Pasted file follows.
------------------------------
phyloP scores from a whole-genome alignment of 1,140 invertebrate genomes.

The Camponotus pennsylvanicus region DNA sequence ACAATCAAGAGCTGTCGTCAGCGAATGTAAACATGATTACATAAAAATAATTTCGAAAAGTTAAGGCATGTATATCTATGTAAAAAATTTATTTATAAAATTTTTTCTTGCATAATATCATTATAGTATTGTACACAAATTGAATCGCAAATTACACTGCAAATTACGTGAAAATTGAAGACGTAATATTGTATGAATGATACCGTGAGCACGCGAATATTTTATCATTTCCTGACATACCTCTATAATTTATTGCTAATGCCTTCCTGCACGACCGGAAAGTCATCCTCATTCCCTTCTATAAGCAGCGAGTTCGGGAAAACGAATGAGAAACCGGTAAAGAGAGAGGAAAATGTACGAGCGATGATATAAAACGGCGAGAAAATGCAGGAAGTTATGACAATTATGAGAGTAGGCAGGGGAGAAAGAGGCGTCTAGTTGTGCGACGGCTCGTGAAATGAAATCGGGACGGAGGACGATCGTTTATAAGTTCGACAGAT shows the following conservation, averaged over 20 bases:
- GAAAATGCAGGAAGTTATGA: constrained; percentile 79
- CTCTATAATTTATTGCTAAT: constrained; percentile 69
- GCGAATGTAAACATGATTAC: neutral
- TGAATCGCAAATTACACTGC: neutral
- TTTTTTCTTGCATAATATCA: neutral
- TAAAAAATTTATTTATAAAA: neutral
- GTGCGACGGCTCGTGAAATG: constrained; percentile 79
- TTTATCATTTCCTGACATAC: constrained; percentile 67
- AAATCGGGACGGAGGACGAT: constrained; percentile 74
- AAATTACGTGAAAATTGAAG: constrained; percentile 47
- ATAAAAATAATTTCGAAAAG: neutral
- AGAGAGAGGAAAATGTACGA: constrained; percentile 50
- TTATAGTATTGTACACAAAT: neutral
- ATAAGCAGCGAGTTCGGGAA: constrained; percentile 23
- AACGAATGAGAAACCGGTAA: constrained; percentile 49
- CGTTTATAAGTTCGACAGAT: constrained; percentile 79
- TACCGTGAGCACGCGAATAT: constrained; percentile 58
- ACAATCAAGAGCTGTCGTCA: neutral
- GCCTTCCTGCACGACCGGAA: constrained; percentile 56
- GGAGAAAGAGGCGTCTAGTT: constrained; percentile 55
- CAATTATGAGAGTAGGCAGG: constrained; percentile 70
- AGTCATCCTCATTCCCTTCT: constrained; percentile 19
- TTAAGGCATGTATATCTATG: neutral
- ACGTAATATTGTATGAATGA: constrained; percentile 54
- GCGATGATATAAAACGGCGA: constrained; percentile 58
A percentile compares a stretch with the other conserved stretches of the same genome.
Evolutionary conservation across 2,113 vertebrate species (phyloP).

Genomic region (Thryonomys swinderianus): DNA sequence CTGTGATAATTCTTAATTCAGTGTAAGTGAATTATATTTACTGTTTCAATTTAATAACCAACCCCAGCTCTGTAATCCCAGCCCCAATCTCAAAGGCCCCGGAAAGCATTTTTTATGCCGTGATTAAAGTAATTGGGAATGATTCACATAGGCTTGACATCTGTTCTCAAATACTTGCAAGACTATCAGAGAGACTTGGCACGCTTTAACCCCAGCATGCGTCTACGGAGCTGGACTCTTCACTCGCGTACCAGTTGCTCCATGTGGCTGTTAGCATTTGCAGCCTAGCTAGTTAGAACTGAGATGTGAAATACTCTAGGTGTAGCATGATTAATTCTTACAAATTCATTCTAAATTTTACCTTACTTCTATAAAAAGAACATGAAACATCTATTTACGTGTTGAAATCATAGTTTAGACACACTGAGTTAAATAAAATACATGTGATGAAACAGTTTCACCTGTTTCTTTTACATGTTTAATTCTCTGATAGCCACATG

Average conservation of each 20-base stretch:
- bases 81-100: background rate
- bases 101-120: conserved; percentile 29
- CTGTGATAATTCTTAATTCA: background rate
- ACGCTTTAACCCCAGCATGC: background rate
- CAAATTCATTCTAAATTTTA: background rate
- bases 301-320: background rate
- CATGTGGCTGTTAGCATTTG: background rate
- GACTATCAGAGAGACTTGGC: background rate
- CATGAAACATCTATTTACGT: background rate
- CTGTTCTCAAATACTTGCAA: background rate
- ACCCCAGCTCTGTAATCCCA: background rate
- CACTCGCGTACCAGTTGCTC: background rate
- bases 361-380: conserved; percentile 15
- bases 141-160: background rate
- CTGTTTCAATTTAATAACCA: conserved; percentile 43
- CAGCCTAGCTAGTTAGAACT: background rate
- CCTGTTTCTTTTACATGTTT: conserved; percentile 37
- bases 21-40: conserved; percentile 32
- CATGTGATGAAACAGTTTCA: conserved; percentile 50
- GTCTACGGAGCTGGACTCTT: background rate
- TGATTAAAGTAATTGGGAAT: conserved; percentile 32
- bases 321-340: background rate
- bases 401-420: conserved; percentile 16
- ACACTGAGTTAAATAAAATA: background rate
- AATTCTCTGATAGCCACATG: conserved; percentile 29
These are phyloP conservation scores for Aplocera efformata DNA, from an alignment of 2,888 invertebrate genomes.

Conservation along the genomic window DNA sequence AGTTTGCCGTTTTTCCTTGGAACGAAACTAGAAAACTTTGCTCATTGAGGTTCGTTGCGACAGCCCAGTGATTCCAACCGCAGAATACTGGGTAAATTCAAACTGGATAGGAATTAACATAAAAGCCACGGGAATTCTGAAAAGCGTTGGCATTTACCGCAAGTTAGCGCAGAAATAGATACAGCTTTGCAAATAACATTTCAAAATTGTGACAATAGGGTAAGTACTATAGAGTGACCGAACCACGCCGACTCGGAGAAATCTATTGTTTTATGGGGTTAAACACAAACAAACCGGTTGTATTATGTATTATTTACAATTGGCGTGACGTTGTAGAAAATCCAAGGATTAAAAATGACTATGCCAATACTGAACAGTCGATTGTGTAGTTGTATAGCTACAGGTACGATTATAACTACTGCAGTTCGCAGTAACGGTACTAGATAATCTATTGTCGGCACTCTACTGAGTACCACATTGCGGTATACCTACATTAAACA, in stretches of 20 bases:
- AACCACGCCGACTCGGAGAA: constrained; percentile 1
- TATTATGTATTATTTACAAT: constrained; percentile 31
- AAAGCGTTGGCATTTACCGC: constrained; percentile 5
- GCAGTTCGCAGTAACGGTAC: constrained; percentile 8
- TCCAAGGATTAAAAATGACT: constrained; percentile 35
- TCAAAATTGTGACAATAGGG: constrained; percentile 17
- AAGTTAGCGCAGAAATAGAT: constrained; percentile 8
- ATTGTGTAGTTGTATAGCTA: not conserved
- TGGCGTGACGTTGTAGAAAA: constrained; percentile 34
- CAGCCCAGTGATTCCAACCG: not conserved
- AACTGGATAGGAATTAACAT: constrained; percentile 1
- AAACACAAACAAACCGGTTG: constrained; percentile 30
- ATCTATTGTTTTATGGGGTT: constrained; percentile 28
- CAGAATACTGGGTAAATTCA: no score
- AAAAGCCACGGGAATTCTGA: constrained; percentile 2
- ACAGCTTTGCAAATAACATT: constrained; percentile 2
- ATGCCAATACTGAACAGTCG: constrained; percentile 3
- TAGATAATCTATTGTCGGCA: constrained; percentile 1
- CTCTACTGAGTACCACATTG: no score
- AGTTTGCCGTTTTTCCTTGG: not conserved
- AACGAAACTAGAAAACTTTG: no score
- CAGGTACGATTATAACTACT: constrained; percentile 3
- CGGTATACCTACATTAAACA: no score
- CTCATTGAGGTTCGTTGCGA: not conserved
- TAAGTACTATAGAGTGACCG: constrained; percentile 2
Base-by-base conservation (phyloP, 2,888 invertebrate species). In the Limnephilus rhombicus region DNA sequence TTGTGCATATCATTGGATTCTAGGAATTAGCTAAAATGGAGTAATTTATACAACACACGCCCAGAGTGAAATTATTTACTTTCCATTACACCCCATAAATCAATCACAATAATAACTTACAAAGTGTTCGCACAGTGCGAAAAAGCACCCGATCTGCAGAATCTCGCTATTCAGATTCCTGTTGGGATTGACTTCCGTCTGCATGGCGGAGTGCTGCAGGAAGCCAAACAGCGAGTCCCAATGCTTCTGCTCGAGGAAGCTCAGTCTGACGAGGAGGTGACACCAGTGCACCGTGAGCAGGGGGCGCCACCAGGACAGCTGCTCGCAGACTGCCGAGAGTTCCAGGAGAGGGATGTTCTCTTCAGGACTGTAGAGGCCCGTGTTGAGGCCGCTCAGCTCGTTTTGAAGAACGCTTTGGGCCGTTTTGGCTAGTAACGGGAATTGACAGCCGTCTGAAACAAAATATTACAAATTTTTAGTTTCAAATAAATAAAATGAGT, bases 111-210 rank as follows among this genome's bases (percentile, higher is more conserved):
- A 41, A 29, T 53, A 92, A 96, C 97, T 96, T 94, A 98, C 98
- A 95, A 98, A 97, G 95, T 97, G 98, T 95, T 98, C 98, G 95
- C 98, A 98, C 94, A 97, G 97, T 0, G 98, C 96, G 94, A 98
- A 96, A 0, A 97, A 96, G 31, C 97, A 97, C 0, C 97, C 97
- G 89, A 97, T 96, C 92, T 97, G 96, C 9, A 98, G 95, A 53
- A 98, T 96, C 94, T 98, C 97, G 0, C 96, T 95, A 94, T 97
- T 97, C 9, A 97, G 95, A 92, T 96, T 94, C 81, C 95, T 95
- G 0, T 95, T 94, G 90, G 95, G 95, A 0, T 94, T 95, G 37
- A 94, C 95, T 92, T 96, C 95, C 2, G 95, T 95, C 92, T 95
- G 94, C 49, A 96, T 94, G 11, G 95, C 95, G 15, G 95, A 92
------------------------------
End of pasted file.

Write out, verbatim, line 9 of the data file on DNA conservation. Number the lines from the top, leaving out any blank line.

- GTGCGACGGCTCGTGAAATG: constrained; percentile 79